Exhibition media states: “These works explore the shifts of perception that occur when our awareness of reality through observation is deconstructed, exposing a rupture in the natural order. Spheres and bubbles with their infinite and sensitive boundaries mark out fragile positive and negative spaces.

photograph taken with gallery permission

photograph taken with gallery permission

Debbie created the two-dimensional pieces; the maps drawn on graph paper trace the outline of the arctic ice caps. They are shown in pairs, southern and northern, and at time intervals 1992, 1997, 2008/9 – showing the changing outline. I have a connection with maps that I’ve explored through my own art, so I relate to these drawings.

Jasmine has made the blown glass pieces – I liked the little ones so much that one came home with me.

photograph taken with gallery permission

photograph taken with gallery permission

Unfortunately, I visited this on one of its last days … so I didn’t get to publish this in time. ‘Inside the Realm of Invisible Spheres‘ was at C3 from 24th June to 12th July 2009.

Also, the duo has another show, ‘Losing the Unique‘ in September at Shifted Gallery. And I have just found that Jasmine is a member of the Brown Paper Collective (I’ve mentioned them before) – who will be at the ‘this is not a design market‘ this Sunday 19th.

Calendar: August 2009 sneak peek

15 07 2009

Click on below for detail … hidden so save loading time

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Jewellery at City Library

14 07 2009

On a recent wander into the City Library on Flinders Lane to visit the Craft Vic ‘Hatch‘ Market, the little display of jewellery next to the borrowing desk caught my eye.

The silver piece on the left is ‘Tribute to Leonard Cohen 2008‘ by Chloe Powell – I like the tear and wonder how she created it. The other pieces are ‘Spring Rings 2008‘ by Inari Kiuru (made of plastic clay and steel wire) – I like their whimsy and immediacy.


The little plaque at the bottom right is below, and promises more work in August – I look forward to it!


30000 Years of Art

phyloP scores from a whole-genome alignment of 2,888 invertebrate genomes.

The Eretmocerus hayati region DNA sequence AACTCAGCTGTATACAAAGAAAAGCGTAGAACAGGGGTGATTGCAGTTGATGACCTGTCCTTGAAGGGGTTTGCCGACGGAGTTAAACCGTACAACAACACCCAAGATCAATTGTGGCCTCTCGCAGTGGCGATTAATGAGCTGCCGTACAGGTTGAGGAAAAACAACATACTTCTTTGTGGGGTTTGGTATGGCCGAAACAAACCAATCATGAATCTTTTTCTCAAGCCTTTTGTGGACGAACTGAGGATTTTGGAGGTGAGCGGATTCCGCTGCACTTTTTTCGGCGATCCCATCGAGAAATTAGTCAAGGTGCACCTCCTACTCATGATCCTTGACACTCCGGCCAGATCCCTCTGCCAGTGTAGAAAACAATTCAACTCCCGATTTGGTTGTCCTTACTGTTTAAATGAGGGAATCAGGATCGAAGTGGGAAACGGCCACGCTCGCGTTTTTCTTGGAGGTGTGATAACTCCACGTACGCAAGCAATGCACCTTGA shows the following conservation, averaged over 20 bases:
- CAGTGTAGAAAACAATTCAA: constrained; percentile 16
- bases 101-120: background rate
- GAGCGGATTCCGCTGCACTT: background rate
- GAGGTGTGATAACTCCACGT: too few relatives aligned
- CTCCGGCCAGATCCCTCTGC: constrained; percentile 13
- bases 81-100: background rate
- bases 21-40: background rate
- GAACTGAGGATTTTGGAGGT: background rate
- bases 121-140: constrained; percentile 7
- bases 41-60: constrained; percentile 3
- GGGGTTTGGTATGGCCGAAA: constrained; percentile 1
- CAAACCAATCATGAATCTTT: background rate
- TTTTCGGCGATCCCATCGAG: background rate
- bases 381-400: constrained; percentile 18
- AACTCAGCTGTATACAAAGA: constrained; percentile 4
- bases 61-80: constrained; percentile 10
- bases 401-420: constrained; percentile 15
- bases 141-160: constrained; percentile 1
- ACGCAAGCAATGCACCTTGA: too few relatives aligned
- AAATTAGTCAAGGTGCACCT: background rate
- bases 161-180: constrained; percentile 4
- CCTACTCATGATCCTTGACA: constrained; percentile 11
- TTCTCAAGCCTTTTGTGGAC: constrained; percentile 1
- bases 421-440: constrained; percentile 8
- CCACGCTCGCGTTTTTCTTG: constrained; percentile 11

13 07 2009

I recently received a wonderful gift of the beautiful book: ‘30000 Years of Art‘ [2007, Phiadon; ISBN 9780714847894]. It’s a massive tome, showing 1000 examples of art throughout the history of man – sculpture, painting, ceramic, metalwork, etc.

On my recent look through I found inspiration in many of the images, but especially the three below.

  • crouching figurine, Greece (Magoula Karamourlar, Magnesia, Mount Pelion);
    early neolithic, c.5000 BC; artist unknown; stone; 4cm H; Archaeological Museum, Volos; no picture credit is listed for this image [another image is here];
    it put me in mind of making a little talisman of my own, to spend a length of time crafting a little amulet to protect me

    'crouching figurine', p21

    p21 (image scanned from book)

  • ‘Cucuteni’ figurine, Romania;
    neolithic, Cucuteni culture, c.4300 BC; artist unknown; terracotta; 15cm H; National Museum of Romanian History, Bucharest; picture credit: Corbis/Gianni Dagli Orti [another image of this figurine is here];
    the contour lines on the back are sweetly evocative and I like an ample bottom; other examples I found (while searching online) had lovely round lines on the bottom;

    cucuteni figurine, p26

    p26 (image scanned from book)

  • cruciform figurine, Cyprus;
    Chalcolithic Period, c.3100 BC; artist unknown; picrolite; 5.5cm H; District Museum, Paphos; picture credit: Department of Antiquities of Cyprus;
    there’s something strikingly modern about the shape carved into the silvery stone; it could almost be by Picasso

    cruciform figurine, p43

    p43 (image scanned from book)

I’ve said before that I’m quite adverse to figurative art – even so, I am drawn to these sculptures because they are more abstractions, hints and representations of humanity, and not realistic depictions. Another part of the attraction for me is the obvious dedication required to bring them into creation, for it would have taken quite some time to carve the stone figures.

Another intruiging connection for me is to Warwick Freeman’s ‘handles‘ I saw recently at Gallery Funaki [here]. The majority of this post was actually drafted before I visited Warwick’s show (fellow bloggers will know that stories are sometimes published in a different order to which they are written!) – therefore to see his modern carved talismans so soon after being drawn to the above ancient objects felt like quite a strange coincidence. I see in Warwick’s work the same deliberation, attention to detail and care as I feel is in these above objects. It’s funny how some ideas start to bubble up in clusters … I wonder where it will lead …